In his closing argument, plaintiff's attorney stated to the jury, over the objection of defendant's attorney, that the damages for pain and suffering in a medical malpractice case were limited to $250,000, and that “you're not allowed to award damages more than that.” 5  The attorney also stated, “And I'm not saying that you should award her that much.   But I'm saying if you want to, you certainly can.   The law allows you to.  [¶] ․ there is no general rule on how to determine damages in any case.   There's no formula.   You have to do it based upon only one thing, and the judge will instruct you as to that, and that's reasonableness.   What you think is fair.   You have to use your own conscience.”

In his closing argument, defendant's attorney suggested that $10,000 “might be a reasonable amount” to award plaintiff for her pain and suffering.

At plaintiff's request, the court instructed the jury that:  “No definite standard or method of calculation is prescribed by law by which to fix reasonable compensation for pain and suffering.   Nor is the opinion of any witness required as to the amount of such reasonable compensation.   Furthermore, the argument of counsel as to the amount of damages is not evidence of reasonable compensation.   In making an award for pain and suffering you shall exercise your authority with calm and reasonable judgment, and the damages you fix shall be just and reasonable in light of the evidence.”  (BAJI No. 14.13 (7th ed. 1986).)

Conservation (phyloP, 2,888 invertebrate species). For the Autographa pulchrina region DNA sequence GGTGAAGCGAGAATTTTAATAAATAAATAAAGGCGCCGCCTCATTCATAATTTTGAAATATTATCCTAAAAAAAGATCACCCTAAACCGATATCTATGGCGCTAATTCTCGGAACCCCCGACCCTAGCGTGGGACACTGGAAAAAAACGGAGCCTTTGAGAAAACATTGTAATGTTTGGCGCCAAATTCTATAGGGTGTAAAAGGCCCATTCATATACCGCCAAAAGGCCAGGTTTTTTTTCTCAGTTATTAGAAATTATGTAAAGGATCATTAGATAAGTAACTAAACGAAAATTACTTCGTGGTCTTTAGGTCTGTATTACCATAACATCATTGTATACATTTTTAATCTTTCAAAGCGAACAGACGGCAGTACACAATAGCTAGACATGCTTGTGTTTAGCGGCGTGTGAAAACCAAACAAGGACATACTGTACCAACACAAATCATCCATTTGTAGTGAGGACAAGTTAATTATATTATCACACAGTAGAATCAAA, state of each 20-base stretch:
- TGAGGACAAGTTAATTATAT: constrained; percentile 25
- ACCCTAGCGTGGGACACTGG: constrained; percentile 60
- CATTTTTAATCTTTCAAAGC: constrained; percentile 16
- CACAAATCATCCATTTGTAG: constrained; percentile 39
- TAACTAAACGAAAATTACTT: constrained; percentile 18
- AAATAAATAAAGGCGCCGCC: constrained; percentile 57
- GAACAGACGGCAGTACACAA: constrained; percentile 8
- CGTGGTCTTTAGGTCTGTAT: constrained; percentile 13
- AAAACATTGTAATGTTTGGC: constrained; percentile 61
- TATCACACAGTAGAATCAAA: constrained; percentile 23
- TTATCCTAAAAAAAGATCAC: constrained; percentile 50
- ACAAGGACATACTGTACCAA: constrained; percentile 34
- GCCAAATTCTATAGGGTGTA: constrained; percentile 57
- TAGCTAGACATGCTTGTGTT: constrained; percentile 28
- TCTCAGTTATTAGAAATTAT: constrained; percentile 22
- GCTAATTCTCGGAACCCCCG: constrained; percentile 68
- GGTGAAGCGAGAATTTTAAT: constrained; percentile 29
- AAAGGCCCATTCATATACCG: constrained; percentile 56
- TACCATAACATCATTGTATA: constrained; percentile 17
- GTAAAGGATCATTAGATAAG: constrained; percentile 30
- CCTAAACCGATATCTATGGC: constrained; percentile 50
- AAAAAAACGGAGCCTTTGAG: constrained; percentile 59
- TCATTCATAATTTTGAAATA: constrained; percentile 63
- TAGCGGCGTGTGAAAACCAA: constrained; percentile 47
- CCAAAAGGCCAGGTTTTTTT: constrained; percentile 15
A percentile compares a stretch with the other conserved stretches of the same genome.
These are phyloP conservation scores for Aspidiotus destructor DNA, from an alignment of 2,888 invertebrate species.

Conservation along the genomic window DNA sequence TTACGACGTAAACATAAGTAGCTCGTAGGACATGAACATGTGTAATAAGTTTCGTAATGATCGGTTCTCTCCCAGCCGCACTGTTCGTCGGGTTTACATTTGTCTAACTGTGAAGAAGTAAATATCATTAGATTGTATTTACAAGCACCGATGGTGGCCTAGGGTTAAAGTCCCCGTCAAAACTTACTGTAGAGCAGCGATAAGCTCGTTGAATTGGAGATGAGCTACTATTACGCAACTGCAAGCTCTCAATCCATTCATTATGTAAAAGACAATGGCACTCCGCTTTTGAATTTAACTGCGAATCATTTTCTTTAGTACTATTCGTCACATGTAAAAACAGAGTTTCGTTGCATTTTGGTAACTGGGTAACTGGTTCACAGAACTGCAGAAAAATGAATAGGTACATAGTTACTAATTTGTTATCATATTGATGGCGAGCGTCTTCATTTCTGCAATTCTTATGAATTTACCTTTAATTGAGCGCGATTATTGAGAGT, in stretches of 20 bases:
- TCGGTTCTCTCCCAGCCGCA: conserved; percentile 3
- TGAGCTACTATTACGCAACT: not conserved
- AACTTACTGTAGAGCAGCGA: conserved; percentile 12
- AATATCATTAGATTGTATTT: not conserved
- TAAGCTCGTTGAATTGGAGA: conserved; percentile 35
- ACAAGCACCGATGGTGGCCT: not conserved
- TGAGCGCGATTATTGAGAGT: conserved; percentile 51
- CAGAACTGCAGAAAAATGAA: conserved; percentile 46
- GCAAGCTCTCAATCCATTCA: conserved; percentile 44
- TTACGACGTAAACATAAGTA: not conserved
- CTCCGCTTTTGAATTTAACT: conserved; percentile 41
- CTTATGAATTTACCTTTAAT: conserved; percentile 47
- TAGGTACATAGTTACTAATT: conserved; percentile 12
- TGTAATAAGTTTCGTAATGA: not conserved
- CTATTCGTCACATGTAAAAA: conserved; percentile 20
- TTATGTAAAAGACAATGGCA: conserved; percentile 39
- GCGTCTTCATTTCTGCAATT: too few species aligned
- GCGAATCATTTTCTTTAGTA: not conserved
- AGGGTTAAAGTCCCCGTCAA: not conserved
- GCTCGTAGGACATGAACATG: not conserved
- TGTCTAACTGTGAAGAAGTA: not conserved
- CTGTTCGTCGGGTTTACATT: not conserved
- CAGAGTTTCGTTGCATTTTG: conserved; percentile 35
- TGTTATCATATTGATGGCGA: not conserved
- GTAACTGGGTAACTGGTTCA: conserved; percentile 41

At defendant's request, the trial court instructed the jury that:  “The amount of damages claimed, either by the written pleadings or in the argument of counsel, must not be considered by you as evidence of reasonable compensation.”  (BAJI No. 14.62 (7th ed. 1986).)

Thereafter, apparently on its own motion, the court instructed the jury:  “the maximum damages which you can assess for pain and suffering in this case are $250,000.”

After approximately two and one-half hours of deliberation, the jury returned a 10–2 general verdict in favor of plaintiff for $250,000.   Judgment was entered on the verdict.   Defendant noticed a motion for a new trial on the grounds:  (1) it was prejudicial error for plaintiff's attorney to refer, in his oral argument, to the $250,000 limitation on damages for pain and suffering;  (2) it was prejudicial error for the trial court to instruct the jury on that limitation, and (3) the $250,000 damage award was excessive.